How I managed to quit smoking.

I smoked for over 20 years, and I enjoyed it for most of those two decades. Neither potential health issues nor the increasing cost of cigarettes could budge me from my god given right to screw myself up. That was before I admitted to myself that all my addiction was accomplishing was the enrichment of a few immoral bastards. Consumed with righteous anger I went cold turkey earlier this year, going from a 40 a day habit to jogging five kilometres per day without vomiting. This is my story …

A relatively late convert to the gentle art of puffing, I nonetheless started off with the heavy hitters, and over the years progressed to lighter and lighter cigarettes as my ageing lungs couldn’t keep up with the amount of toxins I was sucking down them. Self delusion number one – if you drink two cups of rat poison per day and fall ill as a consequence, do you then scale down to one cup of rat poison per day? That’s the paradox of nicotine addiction. Otherwise intelligent individuals will come up with a myriad of rationalisations why they continue to smoke.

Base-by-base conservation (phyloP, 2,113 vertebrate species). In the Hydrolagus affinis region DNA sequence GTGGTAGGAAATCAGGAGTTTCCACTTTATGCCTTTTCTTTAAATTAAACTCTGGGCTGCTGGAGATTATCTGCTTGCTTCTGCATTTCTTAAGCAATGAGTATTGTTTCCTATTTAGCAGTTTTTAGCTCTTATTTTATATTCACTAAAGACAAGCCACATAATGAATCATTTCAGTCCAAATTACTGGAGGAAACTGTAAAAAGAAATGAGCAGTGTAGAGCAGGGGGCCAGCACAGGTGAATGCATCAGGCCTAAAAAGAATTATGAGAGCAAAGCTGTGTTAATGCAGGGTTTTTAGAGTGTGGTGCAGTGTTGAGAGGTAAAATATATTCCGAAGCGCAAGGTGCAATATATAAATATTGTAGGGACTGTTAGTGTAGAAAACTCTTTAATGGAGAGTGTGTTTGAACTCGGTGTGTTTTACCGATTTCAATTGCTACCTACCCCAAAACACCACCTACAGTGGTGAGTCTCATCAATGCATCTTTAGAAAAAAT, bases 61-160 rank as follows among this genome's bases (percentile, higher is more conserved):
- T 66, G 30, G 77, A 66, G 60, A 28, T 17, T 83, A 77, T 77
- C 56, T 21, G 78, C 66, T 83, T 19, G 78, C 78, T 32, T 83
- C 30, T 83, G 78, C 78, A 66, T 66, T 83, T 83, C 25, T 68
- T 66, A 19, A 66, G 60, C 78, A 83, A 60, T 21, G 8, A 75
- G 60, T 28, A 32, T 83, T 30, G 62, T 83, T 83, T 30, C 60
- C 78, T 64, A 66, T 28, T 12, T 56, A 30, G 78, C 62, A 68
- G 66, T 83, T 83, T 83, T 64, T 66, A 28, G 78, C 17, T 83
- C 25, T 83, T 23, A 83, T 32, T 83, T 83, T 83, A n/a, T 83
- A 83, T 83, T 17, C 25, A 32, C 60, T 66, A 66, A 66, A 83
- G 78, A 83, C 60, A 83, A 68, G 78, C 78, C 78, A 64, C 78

My favourite personal rationalisation was the ‘libertarian’ argument. I would not be dictated to by a nanny state or a bunch of anal retentive health nazis. Well, I still think that a nanny state is a bad idea, especially in a country like South Africa where there are much more fundamental issues which require urgent attention. As for the health nazis, most of them are not nearly as fit or healthy as they think they are. My finely tuned smoker’s anti-criticism radar exposed a lot of anti-smokers over the years as face stuffing couch potatoes or inveterate boozers. Not that there is anything wrong with being an inveterate boozer. My mockery of the anti-smoking brigade was made easier by the fact that I kept exercising regularly over the years and could probably out run most non-smokers.

Then there was the idealised pseudo-psychological attraction of a smoker’s insouciant nihilism. Smokers just seemed more interesting, with a better sense of humour than non-smokers, probably due to the daily criticism they have to endure. Just look at the smoking divide among actors. On the smoking side we have Humphrey Bogart, Brad Pitt, Matt Damon, Johnny Depp, Robert Downey Jr and Charlie Sheen who all are or were long term smokers. On the non-smoking side, everyone’s favourite Scientologist, Tom Cruise. ‘Nuff said. There was something louche and conspiratorial about having to lurk in shadowy smoking areas for that much craved puff with my fellow smokers. I suppose it is human nature to revel in an ‘us and them’ dichotomy.